Round 2 begins, and an adversary moves first. One of the Imperial Soldiers makes a break for a gate, not realising the rune trap that I’ve laid for him. The rune triggers, and I roll 3 Fire Damage. The Soldier only manages to block 2, and the final point of damage is enough to remove him from the battle. The plan worked, and I achieved the ‘Through The Gate’ Oath already. With this pristine opportunity, The Dragonborn uses her increased movement to move across the battlefield to get in contact with one of the levers, and successfully flips it to slam the gate closed. One weak point is sealed for now, so I can focus on the other. Just as hoped, the other Adversary to activate this round is Hadvar himself, who is forced to make the long journey to the only open door. The Event Card titled ‘Divine Inspiration’ makes an appearance, giving my Dragonborn a free reroll on their next skill or attribute test. Looks like luck is on her side today.

 

The advantage moves back to us for Round 3, and the Dragonborn goes on the offensive. She needs to push back through the remaining gate before the flood of adversaries becomes too much to handle, so takes an action to swap her staff of flames out for her enchanted Steel War Axe and then sprints to engage both the Imperial Soldier and the Imperial Mage who have come through the second gate. It’s a risky move, but engaging them both will hopefully slow down the advance. They both react to make an attack, made worse by the fact that Hadvar is also close enough to react and charge in for a third attack. The Imperial Soldier hits for 3 damage, the Imperial Mage only deals 1 damage and Hadvar lands a hard hit for 4 damage. 8 damage from 3 separate sources is nothing to sneer at, but my Dragonborn came prepared by wearing Nordic Carved Armor, an incredibly tough defense that comes at a high cost. She manages to block all the damage from the first two attacks, but a poor roll means she takes 2 damage from Hadvars attack and is Staggered by the Power Attack. To make matters worse, the last two adversaries both activate and move to join the fight. Things are not looking good for our hero. I drew the Event Card ‘Calm Before The Storm’, meaning a Blizzard rolls in from the next round onwards. Our luck has turned, and Skyrim itself plays a part in the outcome of this fight.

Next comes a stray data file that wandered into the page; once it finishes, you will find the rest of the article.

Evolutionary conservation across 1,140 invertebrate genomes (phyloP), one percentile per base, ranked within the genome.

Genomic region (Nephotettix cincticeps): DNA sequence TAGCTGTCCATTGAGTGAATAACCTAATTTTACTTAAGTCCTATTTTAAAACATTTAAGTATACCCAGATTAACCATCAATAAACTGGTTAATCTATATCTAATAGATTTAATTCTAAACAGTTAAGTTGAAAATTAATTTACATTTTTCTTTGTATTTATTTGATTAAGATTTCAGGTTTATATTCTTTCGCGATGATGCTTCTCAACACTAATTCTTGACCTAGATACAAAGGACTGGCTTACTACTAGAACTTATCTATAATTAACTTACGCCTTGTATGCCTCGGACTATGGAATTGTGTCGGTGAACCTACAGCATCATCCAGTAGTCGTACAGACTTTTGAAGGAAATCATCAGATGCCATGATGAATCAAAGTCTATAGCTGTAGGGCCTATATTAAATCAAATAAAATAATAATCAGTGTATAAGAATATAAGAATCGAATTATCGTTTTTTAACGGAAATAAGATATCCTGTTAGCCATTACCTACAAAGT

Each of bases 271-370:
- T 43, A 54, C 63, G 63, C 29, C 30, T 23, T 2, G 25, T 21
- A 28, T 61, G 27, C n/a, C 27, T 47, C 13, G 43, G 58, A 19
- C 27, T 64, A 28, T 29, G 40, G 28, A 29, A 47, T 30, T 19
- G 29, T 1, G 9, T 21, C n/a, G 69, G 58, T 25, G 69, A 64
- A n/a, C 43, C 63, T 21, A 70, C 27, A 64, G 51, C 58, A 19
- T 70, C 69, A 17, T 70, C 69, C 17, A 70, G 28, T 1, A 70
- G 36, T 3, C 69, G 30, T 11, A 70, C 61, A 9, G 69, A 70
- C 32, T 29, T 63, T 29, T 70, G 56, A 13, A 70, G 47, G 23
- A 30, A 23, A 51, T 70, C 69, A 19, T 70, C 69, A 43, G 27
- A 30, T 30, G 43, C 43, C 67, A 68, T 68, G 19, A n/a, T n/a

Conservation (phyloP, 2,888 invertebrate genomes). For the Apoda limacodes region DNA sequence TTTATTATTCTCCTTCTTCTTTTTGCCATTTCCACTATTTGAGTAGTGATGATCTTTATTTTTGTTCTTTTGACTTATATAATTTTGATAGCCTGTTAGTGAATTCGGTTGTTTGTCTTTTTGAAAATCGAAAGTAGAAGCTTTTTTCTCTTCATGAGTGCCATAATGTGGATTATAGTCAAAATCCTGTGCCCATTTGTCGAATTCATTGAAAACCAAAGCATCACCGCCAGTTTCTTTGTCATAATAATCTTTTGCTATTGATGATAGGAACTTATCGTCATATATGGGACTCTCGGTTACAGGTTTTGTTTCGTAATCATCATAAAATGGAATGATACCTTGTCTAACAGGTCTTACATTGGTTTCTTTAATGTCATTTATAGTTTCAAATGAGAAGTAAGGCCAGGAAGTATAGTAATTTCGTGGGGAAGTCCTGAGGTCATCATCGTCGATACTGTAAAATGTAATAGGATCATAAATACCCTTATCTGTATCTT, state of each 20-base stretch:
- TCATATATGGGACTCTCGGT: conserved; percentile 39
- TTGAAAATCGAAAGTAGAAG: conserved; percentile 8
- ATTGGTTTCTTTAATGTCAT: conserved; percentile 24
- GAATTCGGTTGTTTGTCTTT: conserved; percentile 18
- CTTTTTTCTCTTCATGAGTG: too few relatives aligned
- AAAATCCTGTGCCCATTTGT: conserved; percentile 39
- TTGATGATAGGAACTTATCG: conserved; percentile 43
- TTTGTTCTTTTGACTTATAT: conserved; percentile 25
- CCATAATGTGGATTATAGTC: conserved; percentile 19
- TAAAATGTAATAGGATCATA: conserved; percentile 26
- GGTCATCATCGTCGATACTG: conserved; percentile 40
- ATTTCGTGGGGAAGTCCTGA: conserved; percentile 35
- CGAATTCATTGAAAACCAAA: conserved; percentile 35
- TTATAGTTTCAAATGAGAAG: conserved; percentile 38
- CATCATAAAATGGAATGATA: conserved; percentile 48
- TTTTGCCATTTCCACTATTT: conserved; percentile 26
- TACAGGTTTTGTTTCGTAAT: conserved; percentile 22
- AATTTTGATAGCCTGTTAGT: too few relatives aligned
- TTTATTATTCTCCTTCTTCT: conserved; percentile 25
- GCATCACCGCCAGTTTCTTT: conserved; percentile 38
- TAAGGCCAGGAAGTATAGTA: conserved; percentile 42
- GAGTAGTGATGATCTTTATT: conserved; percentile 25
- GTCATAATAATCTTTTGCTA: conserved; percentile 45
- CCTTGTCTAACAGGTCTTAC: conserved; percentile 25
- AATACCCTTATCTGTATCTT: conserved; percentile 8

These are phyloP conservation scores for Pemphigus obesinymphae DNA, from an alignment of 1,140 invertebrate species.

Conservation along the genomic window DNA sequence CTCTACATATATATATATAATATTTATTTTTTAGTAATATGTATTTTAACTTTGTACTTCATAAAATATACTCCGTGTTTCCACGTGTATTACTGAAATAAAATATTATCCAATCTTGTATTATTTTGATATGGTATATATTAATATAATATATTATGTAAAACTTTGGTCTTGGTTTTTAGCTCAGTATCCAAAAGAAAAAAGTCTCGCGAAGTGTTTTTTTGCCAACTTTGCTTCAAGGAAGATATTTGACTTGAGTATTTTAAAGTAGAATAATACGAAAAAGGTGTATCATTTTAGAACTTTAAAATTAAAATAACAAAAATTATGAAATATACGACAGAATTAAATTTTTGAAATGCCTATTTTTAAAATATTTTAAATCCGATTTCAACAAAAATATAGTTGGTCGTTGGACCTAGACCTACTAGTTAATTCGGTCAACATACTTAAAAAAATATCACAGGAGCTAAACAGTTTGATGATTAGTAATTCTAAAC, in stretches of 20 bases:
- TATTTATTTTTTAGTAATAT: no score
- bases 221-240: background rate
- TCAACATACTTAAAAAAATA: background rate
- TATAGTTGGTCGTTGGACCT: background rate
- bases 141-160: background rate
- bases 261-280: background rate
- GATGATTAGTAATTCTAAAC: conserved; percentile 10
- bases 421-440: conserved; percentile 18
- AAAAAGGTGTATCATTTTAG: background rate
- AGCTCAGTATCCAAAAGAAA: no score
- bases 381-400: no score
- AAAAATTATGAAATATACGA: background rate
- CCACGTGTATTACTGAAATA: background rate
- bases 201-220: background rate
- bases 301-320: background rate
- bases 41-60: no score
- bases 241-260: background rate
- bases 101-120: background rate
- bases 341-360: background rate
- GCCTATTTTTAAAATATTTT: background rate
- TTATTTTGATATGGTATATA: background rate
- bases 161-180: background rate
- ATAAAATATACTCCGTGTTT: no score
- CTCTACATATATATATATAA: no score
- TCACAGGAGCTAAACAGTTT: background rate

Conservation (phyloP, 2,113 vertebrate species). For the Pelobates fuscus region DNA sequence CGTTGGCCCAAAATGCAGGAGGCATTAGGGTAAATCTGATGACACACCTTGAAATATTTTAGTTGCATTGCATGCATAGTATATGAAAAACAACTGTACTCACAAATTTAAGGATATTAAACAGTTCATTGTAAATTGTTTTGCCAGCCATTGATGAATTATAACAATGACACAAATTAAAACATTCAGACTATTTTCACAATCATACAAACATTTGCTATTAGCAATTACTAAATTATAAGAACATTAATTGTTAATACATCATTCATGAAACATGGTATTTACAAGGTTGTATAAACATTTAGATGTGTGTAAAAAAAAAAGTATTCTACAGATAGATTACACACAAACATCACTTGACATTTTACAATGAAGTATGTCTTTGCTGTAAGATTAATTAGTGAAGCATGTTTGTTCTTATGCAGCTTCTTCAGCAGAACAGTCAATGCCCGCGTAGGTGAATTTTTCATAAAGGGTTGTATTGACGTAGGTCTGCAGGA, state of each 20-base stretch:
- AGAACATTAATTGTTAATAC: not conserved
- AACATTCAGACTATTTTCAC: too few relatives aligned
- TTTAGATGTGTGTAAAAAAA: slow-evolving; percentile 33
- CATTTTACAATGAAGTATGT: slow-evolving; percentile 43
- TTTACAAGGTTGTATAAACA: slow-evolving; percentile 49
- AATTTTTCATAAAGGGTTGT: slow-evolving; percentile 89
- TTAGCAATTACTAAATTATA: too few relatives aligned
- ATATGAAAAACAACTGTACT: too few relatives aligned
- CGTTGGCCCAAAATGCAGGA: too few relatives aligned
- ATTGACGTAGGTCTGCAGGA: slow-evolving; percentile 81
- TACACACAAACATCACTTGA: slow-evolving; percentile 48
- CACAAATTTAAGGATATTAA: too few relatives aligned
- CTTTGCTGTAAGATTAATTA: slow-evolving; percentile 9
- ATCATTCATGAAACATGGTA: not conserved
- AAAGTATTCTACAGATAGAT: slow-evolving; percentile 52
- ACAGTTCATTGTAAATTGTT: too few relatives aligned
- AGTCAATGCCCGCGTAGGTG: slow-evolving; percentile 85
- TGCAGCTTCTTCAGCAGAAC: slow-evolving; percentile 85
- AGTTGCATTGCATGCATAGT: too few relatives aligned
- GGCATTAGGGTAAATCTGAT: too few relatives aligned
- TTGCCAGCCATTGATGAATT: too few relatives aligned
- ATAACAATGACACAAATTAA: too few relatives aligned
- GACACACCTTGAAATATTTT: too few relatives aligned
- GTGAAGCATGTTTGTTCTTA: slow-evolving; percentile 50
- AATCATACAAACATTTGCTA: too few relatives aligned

The snow storm arrives and the adversaries go first in Round 4. Hadvar moves first, automatically making an attack at the Dragonborn but luckily missing by a hair before blocking. Rather than retaliate, I activate the Dragonborn for another risky move. She restores a point of health thanks to her Amulet of Arkay, and then withdraws from the 3 enemy adversaries, giving one of them a free attack. The Imperial Soldier is the one who gets the free attack, and lands a strong blow that causes another point of damage to sink through her armor. Having survived, I enact my plan and withdraw into contact with the second lever. One strength test later, the second gate slams shut on top of an unlucky soldier that is immediately removed from the battlefield. The Oath ‘Making A Point’ is completed, bringing my total VPs up to 6. The Imperial Mage reacts by blasting me with a firebolt, dealing a further 2 points of damage and leaving me on a single point of health and Burning. Ouch. The brave Imperial Soldier who was the first to breach the gap reacts in a slightly more disruptive way, rolling Objective. He sprints to the other gate and reopens the first door, allowing his friend to activate and move through the gap. Just as I thought I was getting ahead, everything began to fall apart. I drew an Event Card and received the Radiant Quest ‘The Way Of The Voice’, which requires me to use dragon shouts to deal damage and/or status effects three times this game. I have Elemental Fury equipped, one of the best shouts to achieve this goal, so it’s a lucky find. Additionally, I use five of my six VPs to Level Up, refilling my reserves and boosting my attributes.